Now, let’s look at some under the radar type of deals that are paying great dividends for the VGK. Nic Roy for Erik Haula in June 2019. Haula was a very important part of the year one roster. At the time of the deal, Roy was bouncing between the AHL and NHL. Haula was a good scorer for the season one VGK team but was having injury issues. Fast forward to the present, Roy is the Swiss Army Knife of the VGK forwards. He’s settled in nicely as the fourth-line center but can play up and down any of the lines as a center or winger. Roy also sees time on the kill and powerplay. In December 2019, Chander Stephenson was acquired for a 2021 fifth-round pick. Stephenson was buried as a fourth-line forward for the Washington Capitals who had never scored more than five goals in an NHL season. In Stephenson’s first forty-one games as a VGK, he scored eight goals. Stephenson would go on to score fourteen, twenty-one, and sixteen goals in his next three NHL seasons with the VGK. Brett Howden was acquired for crumbs from the New York Rangers in July of 2021. Howden potted two goals in game two of the Stanley Cup Final recently and has been a solid contributor since his arrival. How about Ivan Barbashev for Zach Dean just before the NHL trade deadline this year? Through nineteen playoff games with VGK, Barbashev has six goals and eleven assists. VGK tinkered with line combinations all season long in hopes of finding a player to compliment Eichel on the wing. VGK found the answer in Barbashev. Adin Hill was a free-agent acquisition in this year’s offseason, another head-scratcher at the time, as VGK had several goaltending options. Hill looked big and slow in the preseason leading to further questions.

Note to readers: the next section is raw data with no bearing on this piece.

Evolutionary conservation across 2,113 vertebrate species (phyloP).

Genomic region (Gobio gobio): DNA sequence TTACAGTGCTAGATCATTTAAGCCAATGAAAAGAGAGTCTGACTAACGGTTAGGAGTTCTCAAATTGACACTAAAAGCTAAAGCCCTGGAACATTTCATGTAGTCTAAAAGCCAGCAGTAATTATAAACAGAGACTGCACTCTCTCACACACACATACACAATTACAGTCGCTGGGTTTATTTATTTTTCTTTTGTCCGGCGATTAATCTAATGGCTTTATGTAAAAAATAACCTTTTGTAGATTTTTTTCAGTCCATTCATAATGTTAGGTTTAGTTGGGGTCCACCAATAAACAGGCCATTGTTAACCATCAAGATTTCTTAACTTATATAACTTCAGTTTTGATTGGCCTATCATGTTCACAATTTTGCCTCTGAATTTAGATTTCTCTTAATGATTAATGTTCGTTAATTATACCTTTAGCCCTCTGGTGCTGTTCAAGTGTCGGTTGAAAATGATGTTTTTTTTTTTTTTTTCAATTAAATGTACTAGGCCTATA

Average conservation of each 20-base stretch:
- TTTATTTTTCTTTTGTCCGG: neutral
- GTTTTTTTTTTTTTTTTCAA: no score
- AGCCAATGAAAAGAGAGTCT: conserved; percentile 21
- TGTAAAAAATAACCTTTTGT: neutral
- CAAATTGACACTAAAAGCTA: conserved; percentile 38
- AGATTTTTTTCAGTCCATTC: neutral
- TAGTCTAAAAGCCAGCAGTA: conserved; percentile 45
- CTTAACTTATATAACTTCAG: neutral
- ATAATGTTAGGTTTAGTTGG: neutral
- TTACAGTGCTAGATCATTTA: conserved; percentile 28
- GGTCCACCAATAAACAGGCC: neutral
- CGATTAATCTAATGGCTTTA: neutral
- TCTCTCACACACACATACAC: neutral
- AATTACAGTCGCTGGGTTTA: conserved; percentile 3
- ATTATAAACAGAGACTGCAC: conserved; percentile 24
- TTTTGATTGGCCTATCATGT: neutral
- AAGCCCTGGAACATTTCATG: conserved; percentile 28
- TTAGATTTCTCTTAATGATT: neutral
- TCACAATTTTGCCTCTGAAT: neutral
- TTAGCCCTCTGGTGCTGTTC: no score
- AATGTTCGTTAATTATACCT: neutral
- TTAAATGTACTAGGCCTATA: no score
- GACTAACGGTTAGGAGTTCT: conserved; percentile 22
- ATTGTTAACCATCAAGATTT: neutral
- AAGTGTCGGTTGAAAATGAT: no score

The only question now is will Hill win Conn Smythe if VGK wins the Stanley Cup?
The #McCrimmoPlan has a few pillars to it. First pillar; the willingness to make tough decisions in an unapologetic form. McCrimmon has never apologized for trading the face of the franchise in Fleury a few years back, and he never should. Second pillar; never being satisfied. A good business leader never uses the excuse of “This worked in the past” when evaluating tough decisions. As stated above, McCrimmon (and McPhee) felt the season one VGK team got lucky, plain and simple. There are not many General Managers that have the stones to make a play after winning a Conference Championship as McCrimmon did. He knew the team was flawed, sorry, he knew his Conference-winning team was flawed. Third pillar; having the stones to make splashy moves like acquiring a Mark Stone. Call it liking the shiny new toys or whatever you want. I’m thankful VGK has a confident General Manager willing to put his name behind big superstars.
The only question left to be answered is how many Stanley Cups will the #McCrimmoPlan